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The construction industry suffers from a lack of structured assessment methods to consistently gauge the efficacy of workforce training programs. To address this issue, this study presents a framework for construction industry training assessment that identifies established practices rooted in evaluation science and developed from a review of archival construction industry training literature. Inclusion criteria for the evaluated studies are: archival training studies focused on the construction industry workforce and integration of educational theory in training creation or implementation. Literature meeting these criteria are summarized and a case review is presented detailing assessment practices and results. The assessment practices are then synthesized with the Kirkpatrick Model to analyze how closely industry assessment corresponds with established training evaluation standards. The study culminates in a training assessment framework created by integrating practices described in the identified studies, established survey writing practices, and the Kirkpatrick Model. This study found that two-thirds of reviewed literature used surveys, questionnaires, or interviews to assess training efficacy, two studies that used questionnaires to assess training efficacy provided question text, three studies measured learning by administering tests to training participants, one study measured changed behavior as a result of training, and one study measured organizational impact as a result of training.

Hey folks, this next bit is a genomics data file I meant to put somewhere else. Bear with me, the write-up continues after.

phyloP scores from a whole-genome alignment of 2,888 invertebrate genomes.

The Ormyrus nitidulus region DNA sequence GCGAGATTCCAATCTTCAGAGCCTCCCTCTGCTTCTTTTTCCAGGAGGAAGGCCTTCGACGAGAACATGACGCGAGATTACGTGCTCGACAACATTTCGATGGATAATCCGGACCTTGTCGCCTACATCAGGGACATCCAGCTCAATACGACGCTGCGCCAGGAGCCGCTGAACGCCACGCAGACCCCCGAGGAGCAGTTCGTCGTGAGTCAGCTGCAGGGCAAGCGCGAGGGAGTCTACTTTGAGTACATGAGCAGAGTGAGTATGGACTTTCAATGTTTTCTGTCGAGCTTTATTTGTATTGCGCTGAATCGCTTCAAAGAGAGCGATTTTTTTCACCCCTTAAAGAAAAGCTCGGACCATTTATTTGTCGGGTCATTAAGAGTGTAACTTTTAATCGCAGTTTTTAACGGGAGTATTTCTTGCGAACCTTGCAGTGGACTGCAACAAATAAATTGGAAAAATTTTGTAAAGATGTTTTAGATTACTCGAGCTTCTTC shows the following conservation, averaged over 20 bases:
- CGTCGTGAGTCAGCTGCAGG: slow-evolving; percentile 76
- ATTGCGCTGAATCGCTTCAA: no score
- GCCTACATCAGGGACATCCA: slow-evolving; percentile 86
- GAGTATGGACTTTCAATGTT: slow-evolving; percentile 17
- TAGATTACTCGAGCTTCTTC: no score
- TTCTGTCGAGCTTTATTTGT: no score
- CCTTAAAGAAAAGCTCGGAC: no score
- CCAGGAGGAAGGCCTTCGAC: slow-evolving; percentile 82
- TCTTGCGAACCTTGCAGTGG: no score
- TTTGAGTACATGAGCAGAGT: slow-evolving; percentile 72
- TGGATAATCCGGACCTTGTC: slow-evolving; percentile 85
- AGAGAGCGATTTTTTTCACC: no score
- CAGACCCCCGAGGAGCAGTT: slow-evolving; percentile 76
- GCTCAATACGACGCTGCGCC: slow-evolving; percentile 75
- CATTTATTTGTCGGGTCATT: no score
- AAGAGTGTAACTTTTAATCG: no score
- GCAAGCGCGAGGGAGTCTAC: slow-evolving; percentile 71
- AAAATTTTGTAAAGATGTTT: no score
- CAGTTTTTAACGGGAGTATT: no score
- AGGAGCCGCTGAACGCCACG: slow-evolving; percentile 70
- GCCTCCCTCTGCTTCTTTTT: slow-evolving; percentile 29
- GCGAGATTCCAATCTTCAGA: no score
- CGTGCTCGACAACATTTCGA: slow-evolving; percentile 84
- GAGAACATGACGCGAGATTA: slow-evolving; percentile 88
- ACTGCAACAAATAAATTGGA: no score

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Frontiers in Built Environment